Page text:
Sam Macer was the kind of kid who, to put it kindly, didn’t care to conform.”I don’t know how many middle schools he’s been kicked out of,” said Belinda Chance, the art teacher and chess coach at West Baltimore’s Dickey Hill Elementary/Middle School, to which Sam, surly and argumentative, was admitted last year. “He was very angry. He yelled at teachers. He’s yelled at me before.”
When Sam, now 13, asked to join Chance’s chess club, she almost didn’t let him in. But she reconsidered.”I thought, ‘Maybe this will be the thing that will help,'” Chance said yesterday at the Citywide Chess Championships at the Johns Hopkins University, where Sam, his hands dancing across the checkered board, subjected one of his opponents to a minute drubbing.
In Sam’s case, chess made all the difference.
“It calmed me down,” he said during a break between matches. “It got better when I really started to know how to play. I look at chess as life: There’s different ways you can move in life. Chess helps me decide, when a situation comes up, the move I want to make.”
Yesterday, Sam shrugged off his losses in two other matches, a sign that, as even he acknowledged, he is maturing as both a player and a young man.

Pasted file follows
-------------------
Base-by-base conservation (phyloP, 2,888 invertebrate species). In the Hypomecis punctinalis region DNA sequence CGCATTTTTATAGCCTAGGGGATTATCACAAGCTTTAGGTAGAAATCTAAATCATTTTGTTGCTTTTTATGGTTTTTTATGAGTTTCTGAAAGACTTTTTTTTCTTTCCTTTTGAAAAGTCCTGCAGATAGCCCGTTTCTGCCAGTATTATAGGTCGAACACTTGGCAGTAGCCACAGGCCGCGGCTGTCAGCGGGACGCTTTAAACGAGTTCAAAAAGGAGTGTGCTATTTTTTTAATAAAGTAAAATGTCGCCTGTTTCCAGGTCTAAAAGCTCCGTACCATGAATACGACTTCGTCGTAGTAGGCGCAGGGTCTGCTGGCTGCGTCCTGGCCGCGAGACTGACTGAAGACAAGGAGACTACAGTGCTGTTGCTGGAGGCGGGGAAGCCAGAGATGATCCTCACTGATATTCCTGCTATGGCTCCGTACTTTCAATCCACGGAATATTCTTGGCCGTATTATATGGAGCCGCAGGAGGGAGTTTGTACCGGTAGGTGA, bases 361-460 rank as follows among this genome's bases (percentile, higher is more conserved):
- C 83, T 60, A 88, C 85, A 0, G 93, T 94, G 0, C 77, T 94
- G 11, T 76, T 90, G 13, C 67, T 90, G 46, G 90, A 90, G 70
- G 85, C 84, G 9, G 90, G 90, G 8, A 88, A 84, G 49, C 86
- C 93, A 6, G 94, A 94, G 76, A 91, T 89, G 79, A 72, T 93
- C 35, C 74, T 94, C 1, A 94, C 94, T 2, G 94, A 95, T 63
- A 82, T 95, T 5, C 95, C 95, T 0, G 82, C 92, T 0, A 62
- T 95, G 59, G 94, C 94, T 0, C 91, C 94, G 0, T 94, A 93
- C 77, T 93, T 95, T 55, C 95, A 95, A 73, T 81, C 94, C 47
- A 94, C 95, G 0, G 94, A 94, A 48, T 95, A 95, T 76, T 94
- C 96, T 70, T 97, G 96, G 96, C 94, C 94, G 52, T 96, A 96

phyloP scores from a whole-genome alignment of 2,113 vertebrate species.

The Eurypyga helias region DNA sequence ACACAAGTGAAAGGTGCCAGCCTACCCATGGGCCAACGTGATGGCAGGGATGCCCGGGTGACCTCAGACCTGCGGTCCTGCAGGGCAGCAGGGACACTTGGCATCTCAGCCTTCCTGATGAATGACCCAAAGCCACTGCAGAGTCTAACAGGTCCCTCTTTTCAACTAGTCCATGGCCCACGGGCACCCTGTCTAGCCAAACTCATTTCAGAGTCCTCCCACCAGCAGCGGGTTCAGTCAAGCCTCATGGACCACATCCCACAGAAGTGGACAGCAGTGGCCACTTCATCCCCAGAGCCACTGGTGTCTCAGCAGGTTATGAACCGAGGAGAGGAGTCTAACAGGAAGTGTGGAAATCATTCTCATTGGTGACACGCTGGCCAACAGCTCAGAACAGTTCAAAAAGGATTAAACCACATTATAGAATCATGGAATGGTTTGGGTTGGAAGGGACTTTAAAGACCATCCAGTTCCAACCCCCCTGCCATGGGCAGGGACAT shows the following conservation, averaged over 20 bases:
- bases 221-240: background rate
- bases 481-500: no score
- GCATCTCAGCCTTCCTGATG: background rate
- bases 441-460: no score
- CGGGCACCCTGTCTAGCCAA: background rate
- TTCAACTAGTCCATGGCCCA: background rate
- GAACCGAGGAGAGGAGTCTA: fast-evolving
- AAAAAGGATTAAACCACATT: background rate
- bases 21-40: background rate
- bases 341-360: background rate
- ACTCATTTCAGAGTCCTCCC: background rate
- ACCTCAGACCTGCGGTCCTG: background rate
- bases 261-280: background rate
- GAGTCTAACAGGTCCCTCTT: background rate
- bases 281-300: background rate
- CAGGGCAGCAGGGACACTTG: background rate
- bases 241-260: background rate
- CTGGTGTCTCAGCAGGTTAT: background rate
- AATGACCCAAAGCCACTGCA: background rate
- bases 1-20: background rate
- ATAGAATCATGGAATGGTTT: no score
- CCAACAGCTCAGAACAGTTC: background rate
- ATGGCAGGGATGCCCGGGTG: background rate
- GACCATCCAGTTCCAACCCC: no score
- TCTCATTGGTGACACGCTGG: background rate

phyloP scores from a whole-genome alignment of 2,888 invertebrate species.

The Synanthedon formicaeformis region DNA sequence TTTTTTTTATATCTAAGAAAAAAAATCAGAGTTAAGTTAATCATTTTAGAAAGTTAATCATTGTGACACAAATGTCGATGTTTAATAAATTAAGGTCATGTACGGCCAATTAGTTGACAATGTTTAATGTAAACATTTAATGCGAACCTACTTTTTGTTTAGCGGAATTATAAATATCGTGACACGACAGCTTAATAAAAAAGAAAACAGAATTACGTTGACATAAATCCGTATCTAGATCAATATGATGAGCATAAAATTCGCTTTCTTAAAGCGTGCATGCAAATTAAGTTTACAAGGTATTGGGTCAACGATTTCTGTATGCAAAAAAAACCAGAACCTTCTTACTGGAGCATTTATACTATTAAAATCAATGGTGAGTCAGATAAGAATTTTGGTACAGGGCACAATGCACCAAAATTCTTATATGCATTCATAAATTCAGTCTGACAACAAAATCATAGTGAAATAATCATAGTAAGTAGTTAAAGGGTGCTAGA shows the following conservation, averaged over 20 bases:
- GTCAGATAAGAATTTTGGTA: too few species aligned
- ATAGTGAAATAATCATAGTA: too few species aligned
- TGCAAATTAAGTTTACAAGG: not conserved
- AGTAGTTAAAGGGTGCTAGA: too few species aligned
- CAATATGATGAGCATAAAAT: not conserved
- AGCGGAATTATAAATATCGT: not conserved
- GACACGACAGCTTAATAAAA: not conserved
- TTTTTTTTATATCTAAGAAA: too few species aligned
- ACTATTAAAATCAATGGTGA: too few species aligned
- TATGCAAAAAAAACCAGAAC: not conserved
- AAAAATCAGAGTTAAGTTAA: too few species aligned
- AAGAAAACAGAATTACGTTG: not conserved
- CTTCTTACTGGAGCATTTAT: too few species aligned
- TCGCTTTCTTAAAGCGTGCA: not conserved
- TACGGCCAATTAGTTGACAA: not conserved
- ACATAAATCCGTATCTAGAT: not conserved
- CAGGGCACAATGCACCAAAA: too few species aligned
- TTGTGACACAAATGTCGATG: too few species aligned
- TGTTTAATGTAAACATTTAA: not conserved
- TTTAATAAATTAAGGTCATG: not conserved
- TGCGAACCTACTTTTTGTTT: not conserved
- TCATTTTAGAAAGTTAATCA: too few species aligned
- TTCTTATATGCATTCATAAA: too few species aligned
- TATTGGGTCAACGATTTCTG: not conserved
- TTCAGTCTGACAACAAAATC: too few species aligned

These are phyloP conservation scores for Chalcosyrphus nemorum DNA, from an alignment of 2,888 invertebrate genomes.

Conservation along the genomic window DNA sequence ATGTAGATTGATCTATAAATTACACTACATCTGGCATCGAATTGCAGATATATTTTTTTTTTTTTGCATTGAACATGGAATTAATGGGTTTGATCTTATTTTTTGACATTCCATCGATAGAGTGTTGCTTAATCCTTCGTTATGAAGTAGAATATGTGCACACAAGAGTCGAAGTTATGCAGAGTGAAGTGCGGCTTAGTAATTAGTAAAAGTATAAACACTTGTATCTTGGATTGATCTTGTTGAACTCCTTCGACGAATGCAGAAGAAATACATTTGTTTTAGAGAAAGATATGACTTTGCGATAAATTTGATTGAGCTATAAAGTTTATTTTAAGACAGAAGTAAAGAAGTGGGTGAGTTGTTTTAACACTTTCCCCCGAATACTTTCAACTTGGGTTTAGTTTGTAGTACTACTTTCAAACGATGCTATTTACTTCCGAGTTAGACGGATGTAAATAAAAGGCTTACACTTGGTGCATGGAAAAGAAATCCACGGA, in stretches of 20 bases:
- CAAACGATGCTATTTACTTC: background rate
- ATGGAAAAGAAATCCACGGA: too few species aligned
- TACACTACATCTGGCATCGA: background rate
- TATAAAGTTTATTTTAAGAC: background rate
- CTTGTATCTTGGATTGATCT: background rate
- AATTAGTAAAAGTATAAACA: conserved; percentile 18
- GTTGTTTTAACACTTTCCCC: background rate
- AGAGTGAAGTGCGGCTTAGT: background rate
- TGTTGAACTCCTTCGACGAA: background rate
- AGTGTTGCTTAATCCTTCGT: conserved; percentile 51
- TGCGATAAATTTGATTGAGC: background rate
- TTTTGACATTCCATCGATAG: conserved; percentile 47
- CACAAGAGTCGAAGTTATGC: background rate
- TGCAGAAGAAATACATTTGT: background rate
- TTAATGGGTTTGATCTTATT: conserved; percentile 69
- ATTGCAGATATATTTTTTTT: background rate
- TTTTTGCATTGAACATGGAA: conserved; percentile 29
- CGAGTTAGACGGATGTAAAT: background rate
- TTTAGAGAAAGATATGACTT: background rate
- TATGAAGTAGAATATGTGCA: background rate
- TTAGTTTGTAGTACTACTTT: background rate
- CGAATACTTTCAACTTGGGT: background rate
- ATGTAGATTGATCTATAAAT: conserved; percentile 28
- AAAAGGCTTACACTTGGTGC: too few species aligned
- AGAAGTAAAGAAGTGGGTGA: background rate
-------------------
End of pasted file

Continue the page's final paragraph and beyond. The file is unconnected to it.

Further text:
At the tournament, some 235 elementary and middle-school students – all from Baltimore public schools – battled for chess supremacy in Johns Hopkins University’s Glass Pavilion, a space that went from a fitful silence during matches to an eruption of noise at the end of each round.
“It gives them a chance to work on their giftedness,” said Bettie J. Williams, an instructional support teacher at Rosemont Elementary/Middle School, which entered five students – three of them first-graders – in the tournament for the first time.
For many of the students, it was also the first time they had set foot on the university’s Homewood campus, a grand and unsullied place far removed from the battered neighborhoods some of them call home.
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